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Author Topic: Grimdark  (Read 22631 times)

Offline Idlewilder

Grimdark
« on: March 18, 2013, 01:16:59 PM »
So all over the interwebs the last few weeks there has been this big debate raging about "Grimdark" fantasy. Fantasy that's so twisted and dark that it's become a pastiche of itself. There seems to be a lot of confusion and debate over what exactly grimdark is - and what authors/novels come under it's ripped and shit-stained banner. Is it just the new term for what we used to call "Gritty Fantasy" or is this something else; some new, mutated version - filled with violence (GASP) swears (double GASP) and poop in the streets (triple GASP).

Nobody seems to know where it's really come from (at least in being quite so specific about who seems to come under the "subgenre") - but that hasn't stopped several bloggers and authors from putting in their two cents.


Here's one of the blogposts which condemns this wave of "dark and vicious fantasy":

http://bondwine.com/2013/01/28/a-song-of-gore-and-slaughter/


Here's the ever eloquent Joe Abercrombie (self-proclaimed (ironically) Lord Grimdark) -

http://www.joeabercrombie.com/2013/02/25/the-value-of-grit/


And finally, new to the debate, is another man at the forefront of this supposed onslaught of "Dirty Fantasy" - Richard Morgan:

http://www.richardkmorgan.com/news/982/grim-dark-and-straw/


In seriousness though - what does everyone think? Is "Grimdark" really the right term for this style of fantasy? What are your opinions on some of the books which come under its supposed umbrella?

(Any more articles/blogposts you find on the subject, please link and I'll add them to this initial post.
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Offline Arry

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Re: Grimdark
« Reply #1 on: March 18, 2013, 01:31:57 PM »
I personally think it's all silly. The labels really mean nothing. From what I can tell, the people using Grimdark in a derogatory way would not like the 'gritty' fantasy no matter what you label it as. They will be blind to the merits of the book and just see the swears, the poop and of course, the violence.

When I had looked around about this previously, I had found this

http://knowyourmeme.com/memes/grimdark

that is a supposed history of the term. I absolutely can not vouch for the accuracy of it. But thought it somewhat interesting. There was no negative connotation in this.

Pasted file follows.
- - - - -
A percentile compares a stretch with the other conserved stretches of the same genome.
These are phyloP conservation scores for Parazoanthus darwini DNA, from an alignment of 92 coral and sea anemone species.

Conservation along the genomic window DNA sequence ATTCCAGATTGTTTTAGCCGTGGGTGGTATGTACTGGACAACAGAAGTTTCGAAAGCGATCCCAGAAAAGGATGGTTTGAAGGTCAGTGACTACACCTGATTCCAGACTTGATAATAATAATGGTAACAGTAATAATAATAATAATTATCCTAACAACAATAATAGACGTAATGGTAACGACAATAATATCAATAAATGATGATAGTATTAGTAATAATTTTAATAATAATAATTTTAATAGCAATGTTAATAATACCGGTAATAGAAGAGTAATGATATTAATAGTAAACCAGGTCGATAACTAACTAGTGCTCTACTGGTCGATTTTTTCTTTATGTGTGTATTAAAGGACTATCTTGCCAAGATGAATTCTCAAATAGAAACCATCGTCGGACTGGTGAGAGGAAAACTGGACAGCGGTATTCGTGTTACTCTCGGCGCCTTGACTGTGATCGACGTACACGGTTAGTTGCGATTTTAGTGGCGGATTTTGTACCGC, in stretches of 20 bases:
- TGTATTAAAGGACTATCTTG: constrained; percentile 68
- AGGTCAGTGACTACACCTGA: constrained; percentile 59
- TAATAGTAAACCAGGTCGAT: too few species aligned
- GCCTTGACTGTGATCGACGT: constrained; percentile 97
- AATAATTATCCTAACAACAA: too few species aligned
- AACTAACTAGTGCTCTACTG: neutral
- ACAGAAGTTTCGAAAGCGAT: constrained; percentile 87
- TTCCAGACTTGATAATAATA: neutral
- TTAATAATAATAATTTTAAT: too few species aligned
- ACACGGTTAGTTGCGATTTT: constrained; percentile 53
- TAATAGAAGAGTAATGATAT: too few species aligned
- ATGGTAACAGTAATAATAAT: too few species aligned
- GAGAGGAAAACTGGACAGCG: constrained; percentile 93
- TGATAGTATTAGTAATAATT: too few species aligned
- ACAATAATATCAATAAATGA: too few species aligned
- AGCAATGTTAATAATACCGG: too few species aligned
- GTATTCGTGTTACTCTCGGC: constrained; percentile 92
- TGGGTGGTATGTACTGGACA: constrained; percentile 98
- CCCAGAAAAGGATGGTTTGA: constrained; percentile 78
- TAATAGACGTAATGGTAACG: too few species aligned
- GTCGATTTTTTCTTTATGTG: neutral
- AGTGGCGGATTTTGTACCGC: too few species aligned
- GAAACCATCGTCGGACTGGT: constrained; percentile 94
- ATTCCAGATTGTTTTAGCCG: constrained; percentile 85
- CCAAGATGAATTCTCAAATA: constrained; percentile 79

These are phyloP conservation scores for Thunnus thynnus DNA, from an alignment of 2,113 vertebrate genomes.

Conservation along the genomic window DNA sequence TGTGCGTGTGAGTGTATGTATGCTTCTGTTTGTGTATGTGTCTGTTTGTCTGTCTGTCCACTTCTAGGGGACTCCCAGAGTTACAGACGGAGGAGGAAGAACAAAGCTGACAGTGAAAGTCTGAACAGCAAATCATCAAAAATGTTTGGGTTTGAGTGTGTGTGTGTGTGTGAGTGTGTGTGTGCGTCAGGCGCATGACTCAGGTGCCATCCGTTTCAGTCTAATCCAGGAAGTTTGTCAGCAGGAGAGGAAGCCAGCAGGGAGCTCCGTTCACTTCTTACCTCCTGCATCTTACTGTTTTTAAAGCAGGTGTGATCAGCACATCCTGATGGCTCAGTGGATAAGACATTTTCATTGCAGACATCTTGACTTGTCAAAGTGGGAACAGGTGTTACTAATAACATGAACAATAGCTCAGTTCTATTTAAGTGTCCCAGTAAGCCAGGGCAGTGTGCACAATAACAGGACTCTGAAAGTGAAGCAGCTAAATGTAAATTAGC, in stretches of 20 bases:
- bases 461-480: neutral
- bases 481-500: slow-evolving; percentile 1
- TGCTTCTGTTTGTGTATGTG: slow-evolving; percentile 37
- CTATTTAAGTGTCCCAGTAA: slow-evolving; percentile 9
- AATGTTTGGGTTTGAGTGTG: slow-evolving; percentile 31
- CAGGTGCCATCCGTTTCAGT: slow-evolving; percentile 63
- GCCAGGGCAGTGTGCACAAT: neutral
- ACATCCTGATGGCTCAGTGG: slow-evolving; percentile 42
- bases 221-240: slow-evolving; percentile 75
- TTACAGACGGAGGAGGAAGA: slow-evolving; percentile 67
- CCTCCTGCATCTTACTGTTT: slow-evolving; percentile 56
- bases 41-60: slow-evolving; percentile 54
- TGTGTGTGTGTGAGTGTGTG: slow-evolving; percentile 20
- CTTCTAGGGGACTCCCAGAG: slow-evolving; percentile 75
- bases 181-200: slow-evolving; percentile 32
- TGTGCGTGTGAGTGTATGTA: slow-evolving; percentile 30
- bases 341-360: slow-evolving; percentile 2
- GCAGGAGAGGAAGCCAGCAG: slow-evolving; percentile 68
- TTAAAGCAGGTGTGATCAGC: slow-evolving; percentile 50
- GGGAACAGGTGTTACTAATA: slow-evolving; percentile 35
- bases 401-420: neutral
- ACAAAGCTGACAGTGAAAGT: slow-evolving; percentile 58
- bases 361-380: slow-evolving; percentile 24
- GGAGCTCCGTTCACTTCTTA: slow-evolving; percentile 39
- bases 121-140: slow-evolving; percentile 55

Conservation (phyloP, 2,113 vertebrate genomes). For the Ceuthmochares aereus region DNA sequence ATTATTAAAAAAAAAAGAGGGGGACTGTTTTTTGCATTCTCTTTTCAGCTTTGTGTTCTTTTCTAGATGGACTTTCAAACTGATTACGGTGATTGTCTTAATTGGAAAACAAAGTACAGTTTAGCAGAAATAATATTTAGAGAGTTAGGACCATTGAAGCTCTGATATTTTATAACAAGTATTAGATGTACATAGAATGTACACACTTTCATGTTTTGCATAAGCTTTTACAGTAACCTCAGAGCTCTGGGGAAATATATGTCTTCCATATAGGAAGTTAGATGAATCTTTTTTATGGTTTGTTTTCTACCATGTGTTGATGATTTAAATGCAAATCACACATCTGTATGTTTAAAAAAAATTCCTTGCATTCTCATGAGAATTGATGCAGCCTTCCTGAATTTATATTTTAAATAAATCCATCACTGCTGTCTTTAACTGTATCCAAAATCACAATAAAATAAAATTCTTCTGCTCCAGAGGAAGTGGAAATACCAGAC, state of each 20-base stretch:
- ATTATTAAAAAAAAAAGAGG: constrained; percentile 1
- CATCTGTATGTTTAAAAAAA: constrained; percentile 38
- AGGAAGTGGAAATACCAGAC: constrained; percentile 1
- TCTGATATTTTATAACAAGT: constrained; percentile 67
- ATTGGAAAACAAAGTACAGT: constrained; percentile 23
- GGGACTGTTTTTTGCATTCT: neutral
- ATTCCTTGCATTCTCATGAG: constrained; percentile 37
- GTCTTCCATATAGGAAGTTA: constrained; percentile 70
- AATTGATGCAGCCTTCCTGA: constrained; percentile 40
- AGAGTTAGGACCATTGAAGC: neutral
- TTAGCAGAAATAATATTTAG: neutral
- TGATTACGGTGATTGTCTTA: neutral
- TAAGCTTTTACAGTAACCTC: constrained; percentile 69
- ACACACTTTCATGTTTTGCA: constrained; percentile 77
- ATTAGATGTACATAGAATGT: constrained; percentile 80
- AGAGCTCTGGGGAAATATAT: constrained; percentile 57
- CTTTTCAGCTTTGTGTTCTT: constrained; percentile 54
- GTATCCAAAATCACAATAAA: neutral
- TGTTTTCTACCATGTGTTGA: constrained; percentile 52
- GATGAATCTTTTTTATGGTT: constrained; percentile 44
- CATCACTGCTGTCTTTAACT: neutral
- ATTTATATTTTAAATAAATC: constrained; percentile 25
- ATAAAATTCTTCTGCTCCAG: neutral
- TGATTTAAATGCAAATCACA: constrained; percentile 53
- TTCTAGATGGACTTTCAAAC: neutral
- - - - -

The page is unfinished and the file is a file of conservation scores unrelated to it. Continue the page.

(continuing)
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Offline JonRock411

Re: Grimdark
« Reply #2 on: March 18, 2013, 02:11:37 PM »
Now as Arry's link says, the term grimdark originally came from the tagline of Warhammer 40,000 "In the grim darkness of the far future, there is only war"  and I've always considered it to apply to things that are too dark and gritty.   The type of story you'd expect from a fourteen year old who is convinced naming a main character Lord Shadowblood of the Bladed Horrors is the best thing ever,  or you know a comic book from the 1990s.

As such, I don't think most of the so called "grimdark" authors really fall under that category.  I mean no one can deny that their works are gritty.  I mean nobody is going to hand A Game Of Thrones or The Blade Itself to a five year old anytime soon, yet they aren't just stories about grittiness.   There are moments of heroism and idealism even in those stories.    Yes there are parts that may sicken those with lighter stomachs.    However, at the end of the day, I'm not seeing anyone rooting for the "bad guys" to win at the end of the day.   

Yes, sometimes the "bad guys" do win.   Sometimes the endings don't result in grand heroics and everything being peachy keen.    Yet we keep reading because they are well-written books.   We like the descriptions and the character development and the dialogue and the settings and the intrigue and all the other things one would expect in a well-written novel.         

Offline pornokitsch

Re: Grimdark
« Reply #3 on: March 18, 2013, 03:31:24 PM »
Lord Shadowblood of the Bladed Horrors

That made me laugh and laugh.

I pretty much agree with everyone above. I prefer "low fantasy" vs "high fantasy", but even that was a pretty meaningless distinction.

I don't wholly blame the critics of this particular, uh, movement - there are certainly examples of authors trying to "out-nasty" one another, with "grimness" for its own sake. But that's true of every trend. There's always the equivalent of power creep, people trying to take it one step further.

That said, dissing the entirely of low fantasy for the sake of a few bad eggs is annoying. It annoys me when people do that with anything - "grimdark", urban fantasy, steampunk, whatever.

AND ANOTHER THING...

No, that's it.

Offline Louise

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Re: Grimdark
« Reply #4 on: March 18, 2013, 03:40:09 PM »
I admit, I tend to avoid Grimdark and "gritty" books because I am increasingly disappointed in the number of authors that add gratuitous sex and violence to their book in a laughably misguided attempt to seek out maturity in the gutter.